Once again the Lampstand Magazine has produced an unfortunate article which doesn’t fairly reflect the facts on the ground in an article called “Death the Last Enemy (Part 2)” in Volume 23. The article notably fails (as did the last one) to deal with any of the arguments/rationale advanced by those who accept EC. Continue reading
For more detail on this subject see this post.
Paul moves on from discussing the implications of the law in his members which dragged him into sin to then discuss Romans 8 – and the triumph of the faithful in God’s love despite their personal failures (as considered in Rom7). Critically he continues the dualistic approach he commenced in Rom 5:12, we are either in Adam/servants of sin/dead/carnal or we are in Christ/servants of God/spiritually minded. Continue reading
Paul describes his natural as carnal/fleshly in Rom7:14 and goes on to with the most pertinent discussion of our nature and our inevitable inability to do what is right in Rom7:17-23 Continue reading
If Paul’s experience, like ours, is that there is always evil present, how asks the special creationist could Adam and Eve be described as a very good? How could Adam & Eve have no knowledge of good and evil if they had a mind like ours and so evil was present with them? Continue reading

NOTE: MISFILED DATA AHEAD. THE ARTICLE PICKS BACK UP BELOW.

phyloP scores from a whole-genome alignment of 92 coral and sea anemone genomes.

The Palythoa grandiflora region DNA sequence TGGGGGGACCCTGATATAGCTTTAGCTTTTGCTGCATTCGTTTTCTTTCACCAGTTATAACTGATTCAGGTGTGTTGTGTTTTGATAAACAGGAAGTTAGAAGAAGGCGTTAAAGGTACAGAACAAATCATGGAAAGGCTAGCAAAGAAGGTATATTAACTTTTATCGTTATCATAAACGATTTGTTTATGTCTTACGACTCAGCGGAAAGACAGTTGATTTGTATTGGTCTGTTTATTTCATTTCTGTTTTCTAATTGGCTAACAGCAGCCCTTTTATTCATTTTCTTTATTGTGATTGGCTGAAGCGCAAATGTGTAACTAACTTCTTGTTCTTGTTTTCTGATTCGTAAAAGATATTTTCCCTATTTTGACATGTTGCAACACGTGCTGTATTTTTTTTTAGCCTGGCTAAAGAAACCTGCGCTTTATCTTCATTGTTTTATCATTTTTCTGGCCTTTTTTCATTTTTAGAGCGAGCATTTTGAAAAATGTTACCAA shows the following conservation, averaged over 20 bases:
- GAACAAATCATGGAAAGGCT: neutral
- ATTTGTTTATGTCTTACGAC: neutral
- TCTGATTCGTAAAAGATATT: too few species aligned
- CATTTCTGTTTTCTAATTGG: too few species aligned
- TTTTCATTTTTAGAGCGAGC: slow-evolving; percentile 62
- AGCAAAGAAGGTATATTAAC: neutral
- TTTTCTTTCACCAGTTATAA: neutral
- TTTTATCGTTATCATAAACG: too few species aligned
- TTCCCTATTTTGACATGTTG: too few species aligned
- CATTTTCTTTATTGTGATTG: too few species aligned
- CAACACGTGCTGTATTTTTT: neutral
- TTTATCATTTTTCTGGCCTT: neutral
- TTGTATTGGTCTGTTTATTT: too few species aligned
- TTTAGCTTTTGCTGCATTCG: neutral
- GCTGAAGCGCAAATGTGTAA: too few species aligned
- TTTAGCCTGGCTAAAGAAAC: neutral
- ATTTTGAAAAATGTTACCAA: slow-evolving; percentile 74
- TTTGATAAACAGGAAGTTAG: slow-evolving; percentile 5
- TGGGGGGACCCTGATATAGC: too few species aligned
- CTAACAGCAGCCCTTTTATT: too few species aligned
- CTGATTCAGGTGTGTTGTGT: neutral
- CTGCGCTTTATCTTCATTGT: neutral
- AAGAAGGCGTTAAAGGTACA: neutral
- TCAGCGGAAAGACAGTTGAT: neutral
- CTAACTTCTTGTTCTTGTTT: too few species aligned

Ignoring for a moment the imperfect exposition of “very good” in Genesis, a difference emerges between literalists on the application of “very good” in Gen1:31. Some limit it to Adam and Eve only – despite them not being even mentioned in the verse. Others at least more consistently with the text apply their interpretation of ‘very good’ to everything. This then leads them to suggest there was no death of anything in the Garden of Eden (if you insist very good = amortal and ignore the difference between Gen 1 & 2). Continue reading
In v14 Paul here raises a logical question. Everyone died from Adam to Moses despite there being no law. They had no instruction about restricted fruit or 10 commandments but died anyway. He doesn’t answer this issue – just observes it for answering in v15.
His point is not actually about Adam – it’s about Christ and the contrast to Adam. So Paul continues the contrast, building with the statement that Adam was a figure a type of the Christ – he is establishing Adam as a typical/representative federal head in contrast to Christ. However the section from v 13-18 is effectively in parenthesis and complex because, as Cranfield notes, Paul has Continue reading